Lusikisiki, Eastern Cape, 24 September 2021 – President Cyril Ramaphosa visited the Msikaba bridge site of the N2 Wild Coast Road project yesterday (Thursday, 23 September 2021), describing it as world-class and calling on local communities and traditional leaders to support the project, which is one of the flagship projects of the South African National Roads Agency SOC Limited (SANRAL).
President Ramaphosa said work on the N2 Wild Coast project will lead to the creation of 8 000 fulltime jobs and between 21 000 and 28 000 indirect jobs.
“This translates to a wage bill of around R750 million. Both skilled and semi-skilled people have already been employed on this project. Once the road is completed, ongoing maintenance work is anticipated to create another 900 direct, full-time jobs and around 19 000 indirect jobs.
“These numbers affirm SANRAL’s commitment to sustainable job creation. Over the past year alone SANRAL has created 17 760 job opportunities at its various projects around the country. This is part of a government-wide effort to create jobs in our economy,” he said.
The event took place on the banks of the Msikaba river and was attended by several ministers, including transport, Fikile Mbalula; public works, Patricia de Lille; small business, Stella Ndabeni-Abrahams; and water and sanitation, Senzo Mchunu. Others in attendance included the Premier of the Eastern Cape, Oscar Mabuyane and members of his provincial cabinet, mayors and councillors, as well as traditional leaders such as the King of amaMpondo, King Zanozuko Sigcawu, accompanied by various Iinkosi around the Mpondoland, and SANRAL board members and executives. (The previous statement had erroneously mentioned that Chief Baleni was present. He was not in attendance.)
The Msikaba bridge is one of two mega bridges which form part of the N2 Wild Coast Road project. The other is at Mtentu, about 64 km away. The construction of the Msikaba bridge is expected to be completed by 2023. Once completed, the Mtentu bridge will be one of the highest bridges in Africa and one of the longest in the world.
The bridges are part of the N2 Wild Coast Road Project that connects four provinces, namely the Western Cape, Eastern Cape, Kwa-Zulu/-Natal and Mpumalanga. It is SANRAL’s flagship infrastructure project in the Eastern Cape and one of 18 designated national Strategic Integrated Projects or SIPs of catalytic value.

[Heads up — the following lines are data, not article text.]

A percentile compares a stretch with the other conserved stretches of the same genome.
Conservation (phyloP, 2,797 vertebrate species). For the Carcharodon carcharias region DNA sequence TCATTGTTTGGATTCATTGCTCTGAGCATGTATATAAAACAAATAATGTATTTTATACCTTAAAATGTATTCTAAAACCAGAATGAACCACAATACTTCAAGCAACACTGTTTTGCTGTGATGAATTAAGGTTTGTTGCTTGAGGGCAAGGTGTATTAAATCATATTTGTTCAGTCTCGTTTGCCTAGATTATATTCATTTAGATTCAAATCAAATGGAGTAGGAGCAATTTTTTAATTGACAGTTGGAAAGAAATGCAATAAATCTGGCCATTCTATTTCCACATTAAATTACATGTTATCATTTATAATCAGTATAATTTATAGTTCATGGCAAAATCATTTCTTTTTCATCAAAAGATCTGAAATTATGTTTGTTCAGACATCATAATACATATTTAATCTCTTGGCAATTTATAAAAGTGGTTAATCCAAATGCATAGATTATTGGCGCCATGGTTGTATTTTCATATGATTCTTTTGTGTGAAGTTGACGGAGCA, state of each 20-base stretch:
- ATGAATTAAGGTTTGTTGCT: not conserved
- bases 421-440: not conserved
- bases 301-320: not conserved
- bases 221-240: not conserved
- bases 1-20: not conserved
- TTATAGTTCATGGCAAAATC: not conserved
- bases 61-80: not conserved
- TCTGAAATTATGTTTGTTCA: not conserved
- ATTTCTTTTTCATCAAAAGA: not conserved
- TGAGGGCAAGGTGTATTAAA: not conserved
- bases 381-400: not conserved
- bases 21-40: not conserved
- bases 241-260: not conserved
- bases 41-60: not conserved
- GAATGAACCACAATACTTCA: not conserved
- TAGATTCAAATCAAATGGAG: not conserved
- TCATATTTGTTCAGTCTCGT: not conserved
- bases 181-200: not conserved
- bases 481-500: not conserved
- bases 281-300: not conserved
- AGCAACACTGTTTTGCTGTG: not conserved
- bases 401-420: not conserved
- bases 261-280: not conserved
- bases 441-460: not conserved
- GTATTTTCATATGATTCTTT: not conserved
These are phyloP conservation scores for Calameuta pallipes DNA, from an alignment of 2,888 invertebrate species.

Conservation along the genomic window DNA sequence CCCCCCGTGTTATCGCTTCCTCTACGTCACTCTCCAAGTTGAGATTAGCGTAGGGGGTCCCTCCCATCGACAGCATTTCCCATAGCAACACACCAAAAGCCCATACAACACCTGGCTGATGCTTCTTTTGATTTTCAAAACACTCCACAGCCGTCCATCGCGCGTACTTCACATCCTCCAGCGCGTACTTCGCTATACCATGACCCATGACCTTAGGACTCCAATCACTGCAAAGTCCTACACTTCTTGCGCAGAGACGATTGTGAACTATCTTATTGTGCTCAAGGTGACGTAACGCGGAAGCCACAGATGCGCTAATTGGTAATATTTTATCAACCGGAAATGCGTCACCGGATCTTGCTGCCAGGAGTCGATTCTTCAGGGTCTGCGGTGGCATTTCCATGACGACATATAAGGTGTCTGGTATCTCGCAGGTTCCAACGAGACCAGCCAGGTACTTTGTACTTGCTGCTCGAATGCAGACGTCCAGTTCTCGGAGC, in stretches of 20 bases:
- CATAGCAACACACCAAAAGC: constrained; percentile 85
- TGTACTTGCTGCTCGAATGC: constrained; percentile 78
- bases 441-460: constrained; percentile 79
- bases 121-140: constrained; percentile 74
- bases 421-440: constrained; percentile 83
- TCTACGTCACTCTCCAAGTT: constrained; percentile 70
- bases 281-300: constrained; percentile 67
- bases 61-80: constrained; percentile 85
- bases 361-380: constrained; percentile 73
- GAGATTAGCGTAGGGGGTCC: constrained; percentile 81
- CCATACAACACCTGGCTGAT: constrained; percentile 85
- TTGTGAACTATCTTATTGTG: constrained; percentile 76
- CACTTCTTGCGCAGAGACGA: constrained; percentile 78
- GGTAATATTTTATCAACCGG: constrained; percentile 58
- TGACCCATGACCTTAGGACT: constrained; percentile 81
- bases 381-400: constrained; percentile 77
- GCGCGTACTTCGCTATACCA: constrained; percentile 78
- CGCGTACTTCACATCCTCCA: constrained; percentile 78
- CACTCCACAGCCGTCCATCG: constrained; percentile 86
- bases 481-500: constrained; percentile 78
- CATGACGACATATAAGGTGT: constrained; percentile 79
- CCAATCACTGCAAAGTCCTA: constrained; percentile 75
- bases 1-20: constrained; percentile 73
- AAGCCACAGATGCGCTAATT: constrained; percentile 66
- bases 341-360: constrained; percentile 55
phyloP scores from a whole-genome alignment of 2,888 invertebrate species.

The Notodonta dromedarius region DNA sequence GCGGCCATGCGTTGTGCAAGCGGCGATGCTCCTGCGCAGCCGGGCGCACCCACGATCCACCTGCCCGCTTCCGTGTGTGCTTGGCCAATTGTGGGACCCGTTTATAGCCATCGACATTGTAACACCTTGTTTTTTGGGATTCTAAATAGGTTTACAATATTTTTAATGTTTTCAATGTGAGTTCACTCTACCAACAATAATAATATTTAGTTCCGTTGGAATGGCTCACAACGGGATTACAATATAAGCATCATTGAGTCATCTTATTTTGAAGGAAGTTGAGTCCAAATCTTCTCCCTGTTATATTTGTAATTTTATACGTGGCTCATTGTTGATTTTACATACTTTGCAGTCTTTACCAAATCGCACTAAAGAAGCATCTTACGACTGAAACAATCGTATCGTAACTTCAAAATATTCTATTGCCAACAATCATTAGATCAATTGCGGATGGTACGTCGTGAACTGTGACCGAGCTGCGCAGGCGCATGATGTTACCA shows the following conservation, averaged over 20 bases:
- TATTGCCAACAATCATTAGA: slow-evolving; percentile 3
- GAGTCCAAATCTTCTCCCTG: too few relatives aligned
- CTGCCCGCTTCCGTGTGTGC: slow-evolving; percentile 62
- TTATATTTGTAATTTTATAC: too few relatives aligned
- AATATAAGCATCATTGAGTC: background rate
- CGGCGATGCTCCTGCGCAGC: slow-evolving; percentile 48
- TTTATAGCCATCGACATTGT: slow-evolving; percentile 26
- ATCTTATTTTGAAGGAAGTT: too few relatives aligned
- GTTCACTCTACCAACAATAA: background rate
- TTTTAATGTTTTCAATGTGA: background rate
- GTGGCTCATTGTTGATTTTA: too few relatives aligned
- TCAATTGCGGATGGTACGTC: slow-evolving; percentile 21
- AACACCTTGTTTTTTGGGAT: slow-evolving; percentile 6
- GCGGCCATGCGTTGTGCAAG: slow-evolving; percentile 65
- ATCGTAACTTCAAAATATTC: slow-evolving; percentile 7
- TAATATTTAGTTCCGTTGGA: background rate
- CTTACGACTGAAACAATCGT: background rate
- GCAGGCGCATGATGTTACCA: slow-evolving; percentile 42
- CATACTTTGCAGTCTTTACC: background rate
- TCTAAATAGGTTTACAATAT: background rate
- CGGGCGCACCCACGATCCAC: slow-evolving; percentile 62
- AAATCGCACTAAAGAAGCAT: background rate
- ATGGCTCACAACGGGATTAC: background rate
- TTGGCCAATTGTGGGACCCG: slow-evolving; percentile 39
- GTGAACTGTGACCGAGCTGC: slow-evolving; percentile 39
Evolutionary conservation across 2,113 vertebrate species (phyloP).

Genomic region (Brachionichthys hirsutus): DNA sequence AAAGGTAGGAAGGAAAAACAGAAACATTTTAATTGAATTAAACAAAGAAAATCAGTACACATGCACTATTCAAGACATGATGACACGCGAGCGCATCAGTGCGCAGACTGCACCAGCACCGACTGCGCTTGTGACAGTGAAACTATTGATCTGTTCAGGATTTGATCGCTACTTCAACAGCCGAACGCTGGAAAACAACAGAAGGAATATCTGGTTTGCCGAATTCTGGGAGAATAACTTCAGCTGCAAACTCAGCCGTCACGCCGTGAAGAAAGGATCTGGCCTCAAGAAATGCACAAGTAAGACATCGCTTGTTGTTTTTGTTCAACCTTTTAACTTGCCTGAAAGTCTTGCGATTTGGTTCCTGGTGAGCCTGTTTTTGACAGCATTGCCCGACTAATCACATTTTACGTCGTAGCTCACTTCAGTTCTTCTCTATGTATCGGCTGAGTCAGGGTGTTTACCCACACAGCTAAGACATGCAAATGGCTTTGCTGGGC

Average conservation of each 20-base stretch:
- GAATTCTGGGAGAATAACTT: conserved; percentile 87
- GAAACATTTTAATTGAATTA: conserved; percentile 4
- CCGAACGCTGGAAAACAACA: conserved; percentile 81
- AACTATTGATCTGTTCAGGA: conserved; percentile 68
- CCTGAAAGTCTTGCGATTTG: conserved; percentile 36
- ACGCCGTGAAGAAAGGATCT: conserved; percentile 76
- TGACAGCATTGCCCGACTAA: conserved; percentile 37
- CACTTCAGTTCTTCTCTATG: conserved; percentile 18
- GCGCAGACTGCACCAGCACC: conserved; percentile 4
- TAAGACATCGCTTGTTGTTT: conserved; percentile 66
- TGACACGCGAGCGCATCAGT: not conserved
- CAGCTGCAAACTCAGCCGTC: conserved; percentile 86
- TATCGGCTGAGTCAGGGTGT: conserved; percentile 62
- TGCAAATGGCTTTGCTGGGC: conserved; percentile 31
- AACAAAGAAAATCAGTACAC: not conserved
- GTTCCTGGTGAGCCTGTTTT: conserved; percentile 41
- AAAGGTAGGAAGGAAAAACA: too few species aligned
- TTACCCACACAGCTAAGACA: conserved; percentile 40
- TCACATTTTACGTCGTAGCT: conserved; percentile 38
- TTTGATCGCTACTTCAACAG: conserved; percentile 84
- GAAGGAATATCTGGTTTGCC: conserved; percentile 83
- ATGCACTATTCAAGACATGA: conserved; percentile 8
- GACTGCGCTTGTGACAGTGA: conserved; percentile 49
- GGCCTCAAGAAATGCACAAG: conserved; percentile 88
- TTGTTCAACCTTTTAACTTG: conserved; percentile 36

The President said that the project has huge socio-economic and enterprise development benefits and would yield benefits over a long period.
“Approximately R4-billion will be spent on targeted enterprises during the construction period. This will ensure that the investment on this project will be ploughed back to communities. Already some R120 million has gone to local SMMEs as part of upgrading and linking of roads, and there are several more projects in the pipeline.
“By regulating that a minimum of 30 per cent of expenditure is earmarked for targeted enterprise sub-contractors and suppliers, approximately R4 bn will in future flow to SMMEs from the OR Tambo and Alfred Nzo Districts.”
The project would also have a positive environmental impact, he said.
“The N2 Wild Coast Region Biodiversity Offset Programme will result in the Silaka and Mkhambathi Nature reserves being expanded, and lead to the creation of several new protected areas in the Pondoland Centre of Floral Endemism totalling approximately 20 000Ha.”
The President said that the highway would narrow travelling distances and time, and it will also be safer. “There is the benefit to tourism from both inside and outside the province. There is the benefit to the provincial and national economy. This highway will support the transportation of goods and services to the entire Southern African region.
“With the coming into operation of the Africa Continental Free Trade Area (AfCFTA) in January this year, I can certainly see this project playing a key role in the movement of goods and services to a continental market.”
President Ramaphosa said that, at Msikaba, the community participation goal for targeted labour set by SANRAL was exceeded at the end of July, with it reaching 37 per cent against 32 per cent of work completed. “Sixty-two per cent of the total work force on this site are locals. Of the 329 employed, 156 are employed by the main contractor, and 173 by sub-contractors.
“I want to congratulate the national Department of Transport, SANRAL and the contractors for ensuring that matters around community participation were dealt with sensitively.”
He said the N2 Wild Coast Road Project supports “not only our domestic priorities, but the economic integration agenda of the African continent”.
“It is not far-fetched to say that years from now, this same N2 Wild Coast Road will enable an entrepreneur from Lusikisiki to transport their goods onward to Gaborone, to Lusaka, then to Dar-es-Salaam. It is not inconceivable that a bus from Kinshasa in the DRC will be able to bring tourists directly to the Wild Coast.
“Through the Programme for Infrastructure Development in Africa (PIDA) we have a common framework for African stakeholders to build the infrastructure necessary for more integrated transport, energy, ICT and trans-boundary water networks to boost trade, spark growth and create jobs. In this regard, the N2 Wild Coast Road Project will no doubt play an important role.”